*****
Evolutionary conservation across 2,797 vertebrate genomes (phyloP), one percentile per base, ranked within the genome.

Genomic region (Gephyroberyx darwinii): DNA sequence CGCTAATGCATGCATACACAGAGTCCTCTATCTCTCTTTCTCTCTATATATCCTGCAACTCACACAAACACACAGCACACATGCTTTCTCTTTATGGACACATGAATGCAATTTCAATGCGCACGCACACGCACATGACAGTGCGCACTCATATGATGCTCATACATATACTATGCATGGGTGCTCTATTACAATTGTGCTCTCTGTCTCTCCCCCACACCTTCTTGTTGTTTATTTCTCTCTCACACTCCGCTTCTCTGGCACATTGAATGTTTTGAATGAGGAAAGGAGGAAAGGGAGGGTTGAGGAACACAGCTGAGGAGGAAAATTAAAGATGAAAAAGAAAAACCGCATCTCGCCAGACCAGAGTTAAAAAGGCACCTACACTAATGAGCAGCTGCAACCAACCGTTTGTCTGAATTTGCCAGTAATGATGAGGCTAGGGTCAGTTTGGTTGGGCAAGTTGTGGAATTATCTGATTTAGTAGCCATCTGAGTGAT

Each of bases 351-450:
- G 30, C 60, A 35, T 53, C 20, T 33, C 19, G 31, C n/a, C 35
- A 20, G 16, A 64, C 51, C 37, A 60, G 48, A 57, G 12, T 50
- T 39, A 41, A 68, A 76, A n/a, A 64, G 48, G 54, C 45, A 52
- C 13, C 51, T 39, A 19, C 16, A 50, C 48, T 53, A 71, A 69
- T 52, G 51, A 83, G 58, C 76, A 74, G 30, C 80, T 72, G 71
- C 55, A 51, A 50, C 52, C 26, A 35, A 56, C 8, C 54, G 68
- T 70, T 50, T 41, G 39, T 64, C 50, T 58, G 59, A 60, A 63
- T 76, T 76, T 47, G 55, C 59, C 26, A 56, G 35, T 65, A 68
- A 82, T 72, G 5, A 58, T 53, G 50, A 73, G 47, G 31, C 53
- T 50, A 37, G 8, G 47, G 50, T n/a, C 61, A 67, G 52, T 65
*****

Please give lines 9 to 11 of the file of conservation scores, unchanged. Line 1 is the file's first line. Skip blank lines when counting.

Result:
- C 55, A 51, A 50, C 52, C 26, A 35, A 56, C 8, C 54, G 68
- T 70, T 50, T 41, G 39, T 64, C 50, T 58, G 59, A 60, A 63
- T 76, T 76, T 47, G 55, C 59, C 26, A 56, G 35, T 65, A 68